Institutes that are expected to impart quality STEM education need to possess two critical resources in order to do so: state of the art facilities and trained educators to transfer focused knowledge in sufficient numbers. While the former incurs heavy financial investment, the lack of latter continues to be a major reason why the Indian education sector, on the whole, continues to operate inefficiently. Apart from a handful of premier institutions, many struggle to provide their students with basic infrastructure, let alone specialized laboratories and centers, as the Indian Express investigation revealed. The focus to make students employable has come at the cost of making them scientists, researchers and scholars.
Women in STEM
Under-representation of women and gender pay gaps are well-recognized global challenges in STEM sectors. While Indian Technology firms can still boast of a relatively better female-to-male ratio, according to UNESCO estimates, only 14 percent of the researchers in India are women. Even engineering colleges have skewed gender ratio in favor of male students, and according to a Kelly Global Workforce Insights (KGWI) survey, 81 percent of the women in STEM fields in India have perceived a gender bias during performance evaluation. The annual ‘Girls in Tech’ MasterCard research indicates that while interest in STEM careers is increasing gradually, women are still less likely than men to pursue a career in STEM, and also less likely to remain in the field for their entire career, owing to male-dominance in the fields. The notion that a woman’s commitment to her family and children will impact her job is more pronounced in STEM jobs, and there is a lack of support or encouragement for women to progress in the field. India, with its deeply embedded patriarchy, would have witnessed negligible women participation in science and technology had it not been for the expansive IT sector.
Making STEM a priority
The first step towards fixing what’s broken is the identification and acknowledgment of the present challenges and understanding the context in which they arise. In other words, the government and the private education sector must make a genuine attempt at understanding their shortcomings, and reflect on why so few Indian institutes are recognized for quality STEM education and training. Establishing global partnerships with countries that have built sophisticated STEM expertise is critical to paving the way for knowledge exchange and skill development. While American and European universities are known for their focus on STEM education, countries in the networks of BRICS and ASEAN could also prove to be beneficial partners. This also needs to be backed by a healthy funding to develop independent institutes that focus on research, pure sciences and other derivatives of STEM subjects.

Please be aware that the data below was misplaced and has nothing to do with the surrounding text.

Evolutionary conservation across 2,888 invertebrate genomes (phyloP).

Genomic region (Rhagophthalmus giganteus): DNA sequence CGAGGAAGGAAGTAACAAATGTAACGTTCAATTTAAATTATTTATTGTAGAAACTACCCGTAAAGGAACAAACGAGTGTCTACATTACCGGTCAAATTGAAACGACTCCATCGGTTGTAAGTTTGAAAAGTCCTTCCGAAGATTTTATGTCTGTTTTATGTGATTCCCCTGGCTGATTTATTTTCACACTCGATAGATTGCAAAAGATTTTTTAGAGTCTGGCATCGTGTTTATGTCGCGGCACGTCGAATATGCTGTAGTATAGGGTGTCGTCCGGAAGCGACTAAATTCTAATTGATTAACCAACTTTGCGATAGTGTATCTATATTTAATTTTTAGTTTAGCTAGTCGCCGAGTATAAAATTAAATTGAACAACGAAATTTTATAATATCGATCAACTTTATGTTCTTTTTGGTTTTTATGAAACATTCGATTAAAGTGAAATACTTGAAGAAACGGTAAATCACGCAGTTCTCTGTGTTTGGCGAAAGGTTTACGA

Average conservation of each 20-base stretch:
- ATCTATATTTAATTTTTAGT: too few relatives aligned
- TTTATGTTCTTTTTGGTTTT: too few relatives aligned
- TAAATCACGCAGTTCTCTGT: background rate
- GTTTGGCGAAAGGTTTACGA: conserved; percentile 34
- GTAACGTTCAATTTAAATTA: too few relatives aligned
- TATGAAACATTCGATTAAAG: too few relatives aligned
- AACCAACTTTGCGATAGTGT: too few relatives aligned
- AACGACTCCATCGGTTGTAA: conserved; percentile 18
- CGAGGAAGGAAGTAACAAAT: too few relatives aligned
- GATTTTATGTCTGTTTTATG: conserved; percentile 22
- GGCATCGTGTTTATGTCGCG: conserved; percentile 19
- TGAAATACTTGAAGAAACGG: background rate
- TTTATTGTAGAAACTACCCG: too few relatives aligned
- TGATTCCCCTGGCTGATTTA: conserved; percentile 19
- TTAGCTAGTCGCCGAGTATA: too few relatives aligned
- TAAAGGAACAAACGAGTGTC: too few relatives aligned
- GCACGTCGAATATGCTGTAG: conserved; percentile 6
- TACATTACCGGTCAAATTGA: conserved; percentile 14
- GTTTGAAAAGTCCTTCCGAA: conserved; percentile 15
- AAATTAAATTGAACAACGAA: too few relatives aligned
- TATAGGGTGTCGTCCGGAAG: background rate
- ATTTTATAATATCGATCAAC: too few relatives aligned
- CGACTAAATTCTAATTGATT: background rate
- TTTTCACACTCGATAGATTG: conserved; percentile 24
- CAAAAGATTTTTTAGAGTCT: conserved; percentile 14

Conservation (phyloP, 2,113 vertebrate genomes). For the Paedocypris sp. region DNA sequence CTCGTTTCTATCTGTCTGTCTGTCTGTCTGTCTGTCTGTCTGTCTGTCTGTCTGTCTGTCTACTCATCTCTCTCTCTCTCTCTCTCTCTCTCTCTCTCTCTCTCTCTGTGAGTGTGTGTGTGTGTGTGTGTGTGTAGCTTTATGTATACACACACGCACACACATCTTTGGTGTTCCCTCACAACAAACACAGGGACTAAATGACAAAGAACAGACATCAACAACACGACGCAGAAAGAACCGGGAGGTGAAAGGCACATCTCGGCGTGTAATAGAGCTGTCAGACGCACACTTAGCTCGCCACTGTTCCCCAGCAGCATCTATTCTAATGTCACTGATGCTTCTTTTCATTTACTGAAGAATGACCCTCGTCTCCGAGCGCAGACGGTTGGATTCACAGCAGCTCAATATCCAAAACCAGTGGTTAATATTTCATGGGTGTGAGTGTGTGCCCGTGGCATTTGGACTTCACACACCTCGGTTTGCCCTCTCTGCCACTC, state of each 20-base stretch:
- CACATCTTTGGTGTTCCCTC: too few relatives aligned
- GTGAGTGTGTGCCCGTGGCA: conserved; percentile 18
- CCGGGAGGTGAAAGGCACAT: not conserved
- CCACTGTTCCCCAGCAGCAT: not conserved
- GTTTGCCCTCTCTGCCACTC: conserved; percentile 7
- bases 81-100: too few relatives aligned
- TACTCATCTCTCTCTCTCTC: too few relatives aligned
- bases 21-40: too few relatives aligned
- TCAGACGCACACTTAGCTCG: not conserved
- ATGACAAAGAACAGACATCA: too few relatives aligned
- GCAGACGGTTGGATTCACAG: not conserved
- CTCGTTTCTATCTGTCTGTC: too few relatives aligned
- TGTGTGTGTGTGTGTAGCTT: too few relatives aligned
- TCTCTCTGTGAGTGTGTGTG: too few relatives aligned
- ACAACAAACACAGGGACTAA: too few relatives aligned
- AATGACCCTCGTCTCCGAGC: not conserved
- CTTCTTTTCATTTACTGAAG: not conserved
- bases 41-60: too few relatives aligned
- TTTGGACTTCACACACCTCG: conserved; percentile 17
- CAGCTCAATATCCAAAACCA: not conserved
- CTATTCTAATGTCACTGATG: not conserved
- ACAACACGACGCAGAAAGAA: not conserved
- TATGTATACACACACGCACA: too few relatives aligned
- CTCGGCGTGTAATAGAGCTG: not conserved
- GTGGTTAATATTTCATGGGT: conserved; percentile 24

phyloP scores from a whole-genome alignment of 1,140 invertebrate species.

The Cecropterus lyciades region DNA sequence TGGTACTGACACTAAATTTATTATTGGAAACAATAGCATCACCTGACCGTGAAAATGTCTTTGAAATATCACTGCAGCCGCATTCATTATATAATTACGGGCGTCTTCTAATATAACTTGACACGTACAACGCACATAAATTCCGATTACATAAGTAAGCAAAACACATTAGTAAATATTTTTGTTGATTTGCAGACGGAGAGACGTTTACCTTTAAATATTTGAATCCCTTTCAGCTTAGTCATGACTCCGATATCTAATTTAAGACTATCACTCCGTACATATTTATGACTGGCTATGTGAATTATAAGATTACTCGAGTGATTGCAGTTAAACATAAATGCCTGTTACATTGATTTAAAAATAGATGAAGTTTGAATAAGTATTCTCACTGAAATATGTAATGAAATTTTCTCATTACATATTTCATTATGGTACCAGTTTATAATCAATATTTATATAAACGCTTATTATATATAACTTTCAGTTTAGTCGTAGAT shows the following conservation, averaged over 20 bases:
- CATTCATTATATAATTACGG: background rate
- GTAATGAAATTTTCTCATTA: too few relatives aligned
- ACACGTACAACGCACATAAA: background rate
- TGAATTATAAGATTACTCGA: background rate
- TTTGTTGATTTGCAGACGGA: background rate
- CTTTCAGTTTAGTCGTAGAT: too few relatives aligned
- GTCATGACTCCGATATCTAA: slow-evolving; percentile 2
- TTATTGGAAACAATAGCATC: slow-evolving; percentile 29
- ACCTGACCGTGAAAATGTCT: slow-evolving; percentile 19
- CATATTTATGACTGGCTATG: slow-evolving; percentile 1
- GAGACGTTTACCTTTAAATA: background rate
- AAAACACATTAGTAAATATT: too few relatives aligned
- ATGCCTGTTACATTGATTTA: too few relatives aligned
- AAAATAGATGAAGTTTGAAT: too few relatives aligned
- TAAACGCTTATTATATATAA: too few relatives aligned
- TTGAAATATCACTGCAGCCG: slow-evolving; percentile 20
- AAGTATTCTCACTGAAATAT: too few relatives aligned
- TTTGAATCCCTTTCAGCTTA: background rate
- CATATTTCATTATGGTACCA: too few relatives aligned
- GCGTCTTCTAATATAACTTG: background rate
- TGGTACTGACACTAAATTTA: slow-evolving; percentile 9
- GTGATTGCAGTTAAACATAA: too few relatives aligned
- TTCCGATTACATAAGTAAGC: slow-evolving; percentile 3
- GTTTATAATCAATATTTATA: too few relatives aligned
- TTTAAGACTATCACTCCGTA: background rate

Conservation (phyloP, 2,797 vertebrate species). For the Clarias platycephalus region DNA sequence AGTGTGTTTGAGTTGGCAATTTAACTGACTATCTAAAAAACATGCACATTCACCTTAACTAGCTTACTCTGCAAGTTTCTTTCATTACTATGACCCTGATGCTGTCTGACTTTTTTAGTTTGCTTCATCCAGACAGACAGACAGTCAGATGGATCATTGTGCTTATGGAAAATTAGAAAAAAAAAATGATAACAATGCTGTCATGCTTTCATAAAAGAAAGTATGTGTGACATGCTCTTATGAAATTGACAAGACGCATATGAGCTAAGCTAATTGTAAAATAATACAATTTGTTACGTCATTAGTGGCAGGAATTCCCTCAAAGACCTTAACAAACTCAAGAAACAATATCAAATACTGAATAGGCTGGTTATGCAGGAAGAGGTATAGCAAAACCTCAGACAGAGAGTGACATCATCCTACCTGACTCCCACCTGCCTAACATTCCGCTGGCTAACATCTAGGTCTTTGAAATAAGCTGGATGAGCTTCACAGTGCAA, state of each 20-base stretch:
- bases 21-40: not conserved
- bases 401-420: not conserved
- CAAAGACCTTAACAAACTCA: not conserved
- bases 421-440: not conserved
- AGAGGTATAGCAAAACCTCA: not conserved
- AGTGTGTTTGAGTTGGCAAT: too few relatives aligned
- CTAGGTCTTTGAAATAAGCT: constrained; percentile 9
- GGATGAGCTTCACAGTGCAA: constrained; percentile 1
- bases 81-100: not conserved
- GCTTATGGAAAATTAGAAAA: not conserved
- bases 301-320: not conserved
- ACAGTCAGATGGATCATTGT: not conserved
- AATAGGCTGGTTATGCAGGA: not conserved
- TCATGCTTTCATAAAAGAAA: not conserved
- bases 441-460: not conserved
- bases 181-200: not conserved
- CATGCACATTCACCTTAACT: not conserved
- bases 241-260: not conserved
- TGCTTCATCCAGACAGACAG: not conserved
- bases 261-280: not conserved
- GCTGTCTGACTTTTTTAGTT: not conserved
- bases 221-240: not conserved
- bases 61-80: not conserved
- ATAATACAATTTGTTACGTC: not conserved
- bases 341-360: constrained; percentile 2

The Indeed survey showed that job seekers in the age group of 21-25 were 12 percent more inclined towards jobs in STEM sectors than in others. Inculcating innovation and creativity in young minds and encouraging them to pursue dedicated courses right from the moment they stepped in the formal education system is essential. However, in the present system, STEM studies might simply be added as an additional layer to the existing curriculum and would increase pressure on students and teachers alike. Thus, integration of STEM studies as opposed to their mere addition in the school should be the aim. Private players in the domain of education have realized that the existing exam-centric educational learning discourages innovation and exploration, and have launched STEM-focused after-school programs in several metros. While collaborating with them will help educational programs to be more inclusive and accessible, tying up with leading companies in the domain can provide easy access to quality training infrastructure.
The National Science Foundation of USA predicted way back in 2011 that nearly 80 percent of the jobs created in this decade will require some form of mastery in technology, science or math. An attempt to change the way we approach STEM education and jobs in India needs the participation of multi-disciplinary experts and stakeholders, and more than that, a willingness to foster a conducive environment. Building and strengthening of a knowledge economy is a continuous and dynamic process, one that needs attention, resources, and focus. While the government has done well by promoting programs like ‘Make in India’ and ‘Start-Up India,’ it also needs to feed into these dreams by increasing the share of the education budget and skilling in the GDP. An environment that encourages young talent to take up research and related careers by incentivizing them, alongside providing them with the resources and infrastructure to gain skills is crucial.